Flying Officer Francis Noel Miller PETCH

Flying Officer Francis Noel Miller PETCHFlying Officer Francis Noel Miller PETCH

Francis Noel Miller Petch was born in Ballarat on the 24th December 1921.  He was educated at Queen Street Public School and later at the Ballarat Grammar School through a scholarship. He was dux of the school in 1938. Frank’s first job was a position at the Ballarat Trustees where he started as a message boy. At the age of 17 Frank was promoted to the position of acting manager of the Liverpool London and Globe Insurance Company, which the trustees were agents of. At the age of 18 he was called up to join the Army but accepted a job as accountant at the Ballarat Hospital.

On the 20th August 1942 Frank enlisted in the Royal Australian Air Force  Frank had later said he wanted to join the Air Force ever since he was eight years old when he flew with the famous aviator Bert Hinkler when he visited Ballarat on his first solo flight from England to Australia in 1928.

After enlistment Frank did a rookie’s course at Shepparton then to Corowa to do guard duty. Due to eyesight problems Frank was ruled out from pilot training and after Initial Training at Somers was posted to No. 1 W.A.G.S Ballarat. Here he passed  Course 34/35 in Wireless. Frank began course 34 but ended up in hospital with bronchitis so he resumed his training in Course 35.

 “All the Victorians in 34 course got posted up to the islands and the West Australians. And there was I, don’t know of any of them that survived. In 35 course the Victorians and the West Australians from 34 course got posted over to England and only 12 out of them. Twelve out of the hundred there survived. The loss in the air force was one in two. But unfortunately, with these postings they went to the different squadrons and they happened to end up being the one in two that were lost.”

Frank was then posted to Sale Victoria to complete the Gunnery Course flying in Fairy Battles aircraft.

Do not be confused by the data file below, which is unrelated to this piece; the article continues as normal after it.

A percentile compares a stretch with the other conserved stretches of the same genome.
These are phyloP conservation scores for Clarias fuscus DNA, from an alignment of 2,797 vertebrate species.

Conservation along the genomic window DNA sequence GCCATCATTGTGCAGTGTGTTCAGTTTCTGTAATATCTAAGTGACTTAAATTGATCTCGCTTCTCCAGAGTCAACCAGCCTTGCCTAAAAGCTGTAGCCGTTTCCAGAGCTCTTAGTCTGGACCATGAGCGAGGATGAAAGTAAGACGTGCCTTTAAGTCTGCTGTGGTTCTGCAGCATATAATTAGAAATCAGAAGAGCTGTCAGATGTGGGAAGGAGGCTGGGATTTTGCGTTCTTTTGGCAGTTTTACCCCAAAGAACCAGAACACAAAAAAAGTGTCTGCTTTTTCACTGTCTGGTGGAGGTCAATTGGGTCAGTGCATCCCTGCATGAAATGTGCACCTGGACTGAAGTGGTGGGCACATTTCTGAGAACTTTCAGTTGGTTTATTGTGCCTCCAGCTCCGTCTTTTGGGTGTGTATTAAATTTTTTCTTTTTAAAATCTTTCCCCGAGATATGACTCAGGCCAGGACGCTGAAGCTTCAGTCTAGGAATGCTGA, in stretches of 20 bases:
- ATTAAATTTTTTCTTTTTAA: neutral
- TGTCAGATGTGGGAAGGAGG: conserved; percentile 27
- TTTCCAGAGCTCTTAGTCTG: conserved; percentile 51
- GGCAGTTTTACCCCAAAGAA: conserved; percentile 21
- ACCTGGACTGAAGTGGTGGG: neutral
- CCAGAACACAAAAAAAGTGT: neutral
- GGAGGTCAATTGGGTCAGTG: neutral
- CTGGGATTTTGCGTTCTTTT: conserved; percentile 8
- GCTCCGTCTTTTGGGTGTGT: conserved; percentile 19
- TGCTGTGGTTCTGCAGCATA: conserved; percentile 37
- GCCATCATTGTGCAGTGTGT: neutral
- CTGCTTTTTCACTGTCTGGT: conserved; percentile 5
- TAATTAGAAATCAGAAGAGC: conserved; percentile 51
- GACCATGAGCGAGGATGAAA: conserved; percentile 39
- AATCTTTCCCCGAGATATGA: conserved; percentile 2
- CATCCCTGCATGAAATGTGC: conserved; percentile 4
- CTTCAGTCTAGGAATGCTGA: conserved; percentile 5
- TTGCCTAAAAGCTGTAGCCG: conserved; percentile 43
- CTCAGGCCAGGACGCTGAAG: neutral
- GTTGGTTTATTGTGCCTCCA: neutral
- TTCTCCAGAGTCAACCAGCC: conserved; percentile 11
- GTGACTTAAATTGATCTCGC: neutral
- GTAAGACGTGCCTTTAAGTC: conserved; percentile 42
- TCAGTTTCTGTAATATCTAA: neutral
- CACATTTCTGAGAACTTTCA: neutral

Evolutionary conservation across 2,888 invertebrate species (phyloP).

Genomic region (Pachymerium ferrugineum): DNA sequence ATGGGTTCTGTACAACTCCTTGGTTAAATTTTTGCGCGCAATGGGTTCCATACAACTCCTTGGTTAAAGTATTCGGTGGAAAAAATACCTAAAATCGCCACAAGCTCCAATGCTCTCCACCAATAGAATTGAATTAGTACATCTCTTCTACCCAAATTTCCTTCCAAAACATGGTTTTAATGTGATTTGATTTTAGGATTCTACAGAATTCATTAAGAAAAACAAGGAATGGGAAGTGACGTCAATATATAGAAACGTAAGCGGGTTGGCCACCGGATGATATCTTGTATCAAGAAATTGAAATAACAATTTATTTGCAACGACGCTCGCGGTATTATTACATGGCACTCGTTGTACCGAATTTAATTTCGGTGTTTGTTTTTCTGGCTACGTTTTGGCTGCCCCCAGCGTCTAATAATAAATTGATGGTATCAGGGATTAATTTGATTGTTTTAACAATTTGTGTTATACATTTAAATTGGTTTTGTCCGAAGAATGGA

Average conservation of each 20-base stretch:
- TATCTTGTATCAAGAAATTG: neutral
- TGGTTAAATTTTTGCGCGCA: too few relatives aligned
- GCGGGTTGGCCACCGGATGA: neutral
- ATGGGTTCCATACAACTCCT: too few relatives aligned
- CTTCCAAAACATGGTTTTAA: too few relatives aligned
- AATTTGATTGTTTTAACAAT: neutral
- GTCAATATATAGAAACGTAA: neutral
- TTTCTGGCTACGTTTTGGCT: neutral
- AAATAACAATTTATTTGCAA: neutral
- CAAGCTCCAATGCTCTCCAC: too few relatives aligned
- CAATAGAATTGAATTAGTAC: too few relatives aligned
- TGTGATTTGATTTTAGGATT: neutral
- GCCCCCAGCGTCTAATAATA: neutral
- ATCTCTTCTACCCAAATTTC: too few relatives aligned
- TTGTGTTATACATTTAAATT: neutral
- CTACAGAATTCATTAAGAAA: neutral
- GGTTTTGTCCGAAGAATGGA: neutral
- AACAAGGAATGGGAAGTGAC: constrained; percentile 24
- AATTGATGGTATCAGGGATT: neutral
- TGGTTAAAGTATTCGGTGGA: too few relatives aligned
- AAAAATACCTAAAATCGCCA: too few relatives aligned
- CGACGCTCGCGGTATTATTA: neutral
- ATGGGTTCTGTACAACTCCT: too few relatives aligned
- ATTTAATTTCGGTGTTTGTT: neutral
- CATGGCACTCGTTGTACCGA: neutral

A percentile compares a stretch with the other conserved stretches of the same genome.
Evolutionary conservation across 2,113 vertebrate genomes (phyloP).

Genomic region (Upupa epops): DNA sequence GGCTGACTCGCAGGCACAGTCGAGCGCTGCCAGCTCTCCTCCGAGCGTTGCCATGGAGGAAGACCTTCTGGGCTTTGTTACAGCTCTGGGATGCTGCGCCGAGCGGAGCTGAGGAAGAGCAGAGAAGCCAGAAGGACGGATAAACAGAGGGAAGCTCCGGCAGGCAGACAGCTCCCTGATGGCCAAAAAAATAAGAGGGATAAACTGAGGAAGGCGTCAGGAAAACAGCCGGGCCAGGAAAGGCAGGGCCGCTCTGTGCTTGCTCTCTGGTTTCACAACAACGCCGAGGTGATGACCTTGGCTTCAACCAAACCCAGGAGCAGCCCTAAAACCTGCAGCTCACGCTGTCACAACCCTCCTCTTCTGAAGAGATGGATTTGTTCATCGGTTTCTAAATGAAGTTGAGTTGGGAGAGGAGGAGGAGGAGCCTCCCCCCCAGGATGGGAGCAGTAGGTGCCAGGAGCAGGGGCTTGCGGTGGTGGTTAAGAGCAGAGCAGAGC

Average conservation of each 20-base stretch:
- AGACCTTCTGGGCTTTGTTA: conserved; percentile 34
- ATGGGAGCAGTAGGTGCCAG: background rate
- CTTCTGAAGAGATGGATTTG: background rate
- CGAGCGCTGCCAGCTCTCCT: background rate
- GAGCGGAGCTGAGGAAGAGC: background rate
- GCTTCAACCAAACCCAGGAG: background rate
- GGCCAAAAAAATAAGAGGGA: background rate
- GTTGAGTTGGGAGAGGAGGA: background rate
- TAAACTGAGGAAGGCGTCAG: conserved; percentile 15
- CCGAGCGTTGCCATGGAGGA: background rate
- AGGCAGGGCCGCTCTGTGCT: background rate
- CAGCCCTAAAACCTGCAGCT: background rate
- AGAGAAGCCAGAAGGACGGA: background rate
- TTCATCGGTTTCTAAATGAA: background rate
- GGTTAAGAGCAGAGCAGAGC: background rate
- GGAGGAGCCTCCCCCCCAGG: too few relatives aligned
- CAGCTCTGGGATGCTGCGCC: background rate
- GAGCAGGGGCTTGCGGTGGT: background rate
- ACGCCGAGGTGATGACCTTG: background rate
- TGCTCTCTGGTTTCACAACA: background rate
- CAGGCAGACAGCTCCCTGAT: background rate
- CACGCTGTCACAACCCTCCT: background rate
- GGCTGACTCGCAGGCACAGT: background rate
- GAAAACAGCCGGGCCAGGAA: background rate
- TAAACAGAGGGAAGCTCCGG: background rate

After qualifying as a WAG Frank was  posted to Bradfield Park Sydney and then Brisbane where he boarded the ship Matsonia to America. Once in New York he boarded the ship Queen Elizabeth to Brighton, England.

Whilst at Brighton Frank manned a machine gun on black out patrol. His next postings in England were a commando course at Whitley Bay, an Advanced Flying School in North Wales, an Operational Training Unit at Stafford and a Conversion Course for four engine planes [Halifax aircraft] at Sandtoft [ "nick-named Prangtoft because of all the crashes of R.A.F bombers." ] Frank then completed a short course on Lancaster [bombers] before joining the 550 Squadron R.A.F.  Here he completed seventeen Operations.

Frank’s first Operation was a bombing raid over Germany with several other Lancaster’s from the 550 Squadron.

“Twilight came and it was eerie to see the grey shapes of Lancaster’s all around us. We had pride in the fact that we were in a such a fleet that we thought would eventually win the war over Europe.”

He then had a series of Operations of night flying to bomb airfields in Holland and anti-aircraft guns on Vlissingen Island, narrowly escaping being bombed by another R.A.F. bomber. On an Operation to Calais Frank’s aircraft was ordered down to bomb from 3,000 feet however his plane bombed from 2,000 feet to ensure accuracy. Bombing Operations continued with a daylight raid on Essen and three consecutive trips to Cologne [one where Frank didn’t have a parachute]. On a raid to Duisburg Frank counted 12 Lancaster aircraft hit. His crew were sent back to the same target resulting in 28 hours of flying duty.